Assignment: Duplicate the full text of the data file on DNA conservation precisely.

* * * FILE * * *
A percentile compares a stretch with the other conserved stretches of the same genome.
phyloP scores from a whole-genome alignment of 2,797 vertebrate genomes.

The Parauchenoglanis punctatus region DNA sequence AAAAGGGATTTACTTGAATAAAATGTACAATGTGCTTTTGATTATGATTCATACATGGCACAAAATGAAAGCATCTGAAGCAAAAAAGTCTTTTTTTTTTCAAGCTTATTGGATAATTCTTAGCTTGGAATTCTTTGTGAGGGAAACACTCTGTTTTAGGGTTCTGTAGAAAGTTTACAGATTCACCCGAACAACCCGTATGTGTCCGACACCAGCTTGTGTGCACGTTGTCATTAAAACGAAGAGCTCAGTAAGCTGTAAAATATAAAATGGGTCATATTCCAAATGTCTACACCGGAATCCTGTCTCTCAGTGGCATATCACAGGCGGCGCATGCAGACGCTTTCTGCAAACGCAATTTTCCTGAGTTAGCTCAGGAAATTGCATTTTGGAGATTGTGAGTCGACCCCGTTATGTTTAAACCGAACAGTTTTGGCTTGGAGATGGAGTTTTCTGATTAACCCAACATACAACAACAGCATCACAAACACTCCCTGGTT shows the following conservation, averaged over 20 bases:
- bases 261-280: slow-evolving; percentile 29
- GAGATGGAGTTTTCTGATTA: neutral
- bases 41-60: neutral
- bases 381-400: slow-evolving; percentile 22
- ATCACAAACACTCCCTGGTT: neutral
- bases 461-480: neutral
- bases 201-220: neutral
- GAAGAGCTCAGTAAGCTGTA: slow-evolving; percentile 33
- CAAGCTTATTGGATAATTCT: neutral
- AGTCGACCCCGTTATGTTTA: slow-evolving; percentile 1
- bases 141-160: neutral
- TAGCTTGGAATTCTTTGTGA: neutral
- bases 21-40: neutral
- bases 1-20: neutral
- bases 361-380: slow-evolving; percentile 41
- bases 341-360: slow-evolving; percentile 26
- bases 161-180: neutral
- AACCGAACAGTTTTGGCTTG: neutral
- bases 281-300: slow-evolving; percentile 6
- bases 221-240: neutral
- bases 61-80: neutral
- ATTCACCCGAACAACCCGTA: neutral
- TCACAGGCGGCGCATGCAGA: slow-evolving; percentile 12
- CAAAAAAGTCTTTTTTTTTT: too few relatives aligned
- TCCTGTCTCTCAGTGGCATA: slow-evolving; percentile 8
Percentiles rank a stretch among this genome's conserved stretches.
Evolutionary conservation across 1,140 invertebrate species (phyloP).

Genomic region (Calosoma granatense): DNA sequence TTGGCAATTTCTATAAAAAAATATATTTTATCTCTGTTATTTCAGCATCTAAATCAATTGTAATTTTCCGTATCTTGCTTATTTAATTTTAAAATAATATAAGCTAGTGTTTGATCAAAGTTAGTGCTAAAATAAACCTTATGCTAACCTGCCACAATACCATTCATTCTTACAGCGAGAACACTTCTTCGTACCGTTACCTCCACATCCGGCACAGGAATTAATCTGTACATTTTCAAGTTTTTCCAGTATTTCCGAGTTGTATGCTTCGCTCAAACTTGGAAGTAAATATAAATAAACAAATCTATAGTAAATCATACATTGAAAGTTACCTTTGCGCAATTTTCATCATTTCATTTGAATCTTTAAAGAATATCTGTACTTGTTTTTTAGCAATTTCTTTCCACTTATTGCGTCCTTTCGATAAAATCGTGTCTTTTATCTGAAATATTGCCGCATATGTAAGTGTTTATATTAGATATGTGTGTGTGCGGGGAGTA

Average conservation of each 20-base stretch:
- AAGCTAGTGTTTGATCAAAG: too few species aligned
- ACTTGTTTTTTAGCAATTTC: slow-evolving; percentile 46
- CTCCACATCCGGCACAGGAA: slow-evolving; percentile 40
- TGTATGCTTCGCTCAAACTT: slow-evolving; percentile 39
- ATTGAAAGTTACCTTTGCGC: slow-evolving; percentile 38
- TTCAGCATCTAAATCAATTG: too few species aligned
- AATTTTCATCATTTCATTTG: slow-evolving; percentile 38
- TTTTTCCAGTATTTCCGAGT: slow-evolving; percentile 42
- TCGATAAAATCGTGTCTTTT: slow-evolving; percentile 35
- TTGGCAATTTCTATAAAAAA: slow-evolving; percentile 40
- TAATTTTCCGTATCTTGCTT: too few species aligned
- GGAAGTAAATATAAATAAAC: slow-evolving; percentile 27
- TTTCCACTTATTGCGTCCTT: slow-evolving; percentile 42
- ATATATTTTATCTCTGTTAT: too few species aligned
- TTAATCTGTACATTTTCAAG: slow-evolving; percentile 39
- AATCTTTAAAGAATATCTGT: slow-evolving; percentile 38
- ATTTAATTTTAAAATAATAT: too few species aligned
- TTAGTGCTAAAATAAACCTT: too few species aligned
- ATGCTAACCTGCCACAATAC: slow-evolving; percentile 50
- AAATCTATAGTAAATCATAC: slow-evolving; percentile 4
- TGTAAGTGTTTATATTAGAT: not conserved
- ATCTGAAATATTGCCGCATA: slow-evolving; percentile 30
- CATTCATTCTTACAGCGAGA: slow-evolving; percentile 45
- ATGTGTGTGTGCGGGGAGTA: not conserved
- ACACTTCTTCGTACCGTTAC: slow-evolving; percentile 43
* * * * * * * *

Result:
A percentile compares a stretch with the other conserved stretches of the same genome.
phyloP scores from a whole-genome alignment of 2,797 vertebrate genomes.

The Parauchenoglanis punctatus region DNA sequence AAAAGGGATTTACTTGAATAAAATGTACAATGTGCTTTTGATTATGATTCATACATGGCACAAAATGAAAGCATCTGAAGCAAAAAAGTCTTTTTTTTTTCAAGCTTATTGGATAATTCTTAGCTTGGAATTCTTTGTGAGGGAAACACTCTGTTTTAGGGTTCTGTAGAAAGTTTACAGATTCACCCGAACAACCCGTATGTGTCCGACACCAGCTTGTGTGCACGTTGTCATTAAAACGAAGAGCTCAGTAAGCTGTAAAATATAAAATGGGTCATATTCCAAATGTCTACACCGGAATCCTGTCTCTCAGTGGCATATCACAGGCGGCGCATGCAGACGCTTTCTGCAAACGCAATTTTCCTGAGTTAGCTCAGGAAATTGCATTTTGGAGATTGTGAGTCGACCCCGTTATGTTTAAACCGAACAGTTTTGGCTTGGAGATGGAGTTTTCTGATTAACCCAACATACAACAACAGCATCACAAACACTCCCTGGTT shows the following conservation, averaged over 20 bases:
- bases 261-280: slow-evolving; percentile 29
- GAGATGGAGTTTTCTGATTA: neutral
- bases 41-60: neutral
- bases 381-400: slow-evolving; percentile 22
- ATCACAAACACTCCCTGGTT: neutral
- bases 461-480: neutral
- bases 201-220: neutral
- GAAGAGCTCAGTAAGCTGTA: slow-evolving; percentile 33
- CAAGCTTATTGGATAATTCT: neutral
- AGTCGACCCCGTTATGTTTA: slow-evolving; percentile 1
- bases 141-160: neutral
- TAGCTTGGAATTCTTTGTGA: neutral
- bases 21-40: neutral
- bases 1-20: neutral
- bases 361-380: slow-evolving; percentile 41
- bases 341-360: slow-evolving; percentile 26
- bases 161-180: neutral
- AACCGAACAGTTTTGGCTTG: neutral
- bases 281-300: slow-evolving; percentile 6
- bases 221-240: neutral
- bases 61-80: neutral
- ATTCACCCGAACAACCCGTA: neutral
- TCACAGGCGGCGCATGCAGA: slow-evolving; percentile 12
- CAAAAAAGTCTTTTTTTTTT: too few relatives aligned
- TCCTGTCTCTCAGTGGCATA: slow-evolving; percentile 8
Percentiles rank a stretch among this genome's conserved stretches.
Evolutionary conservation across 1,140 invertebrate species (phyloP).

Genomic region (Calosoma granatense): DNA sequence TTGGCAATTTCTATAAAAAAATATATTTTATCTCTGTTATTTCAGCATCTAAATCAATTGTAATTTTCCGTATCTTGCTTATTTAATTTTAAAATAATATAAGCTAGTGTTTGATCAAAGTTAGTGCTAAAATAAACCTTATGCTAACCTGCCACAATACCATTCATTCTTACAGCGAGAACACTTCTTCGTACCGTTACCTCCACATCCGGCACAGGAATTAATCTGTACATTTTCAAGTTTTTCCAGTATTTCCGAGTTGTATGCTTCGCTCAAACTTGGAAGTAAATATAAATAAACAAATCTATAGTAAATCATACATTGAAAGTTACCTTTGCGCAATTTTCATCATTTCATTTGAATCTTTAAAGAATATCTGTACTTGTTTTTTAGCAATTTCTTTCCACTTATTGCGTCCTTTCGATAAAATCGTGTCTTTTATCTGAAATATTGCCGCATATGTAAGTGTTTATATTAGATATGTGTGTGTGCGGGGAGTA

Average conservation of each 20-base stretch:
- AAGCTAGTGTTTGATCAAAG: too few species aligned
- ACTTGTTTTTTAGCAATTTC: slow-evolving; percentile 46
- CTCCACATCCGGCACAGGAA: slow-evolving; percentile 40
- TGTATGCTTCGCTCAAACTT: slow-evolving; percentile 39
- ATTGAAAGTTACCTTTGCGC: slow-evolving; percentile 38
- TTCAGCATCTAAATCAATTG: too few species aligned
- AATTTTCATCATTTCATTTG: slow-evolving; percentile 38
- TTTTTCCAGTATTTCCGAGT: slow-evolving; percentile 42
- TCGATAAAATCGTGTCTTTT: slow-evolving; percentile 35
- TTGGCAATTTCTATAAAAAA: slow-evolving; percentile 40
- TAATTTTCCGTATCTTGCTT: too few species aligned
- GGAAGTAAATATAAATAAAC: slow-evolving; percentile 27
- TTTCCACTTATTGCGTCCTT: slow-evolving; percentile 42
- ATATATTTTATCTCTGTTAT: too few species aligned
- TTAATCTGTACATTTTCAAG: slow-evolving; percentile 39
- AATCTTTAAAGAATATCTGT: slow-evolving; percentile 38
- ATTTAATTTTAAAATAATAT: too few species aligned
- TTAGTGCTAAAATAAACCTT: too few species aligned
- ATGCTAACCTGCCACAATAC: slow-evolving; percentile 50
- AAATCTATAGTAAATCATAC: slow-evolving; percentile 4
- TGTAAGTGTTTATATTAGAT: not conserved
- ATCTGAAATATTGCCGCATA: slow-evolving; percentile 30
- CATTCATTCTTACAGCGAGA: slow-evolving; percentile 45
- ATGTGTGTGTGCGGGGAGTA: not conserved
- ACACTTCTTCGTACCGTTAC: slow-evolving; percentile 43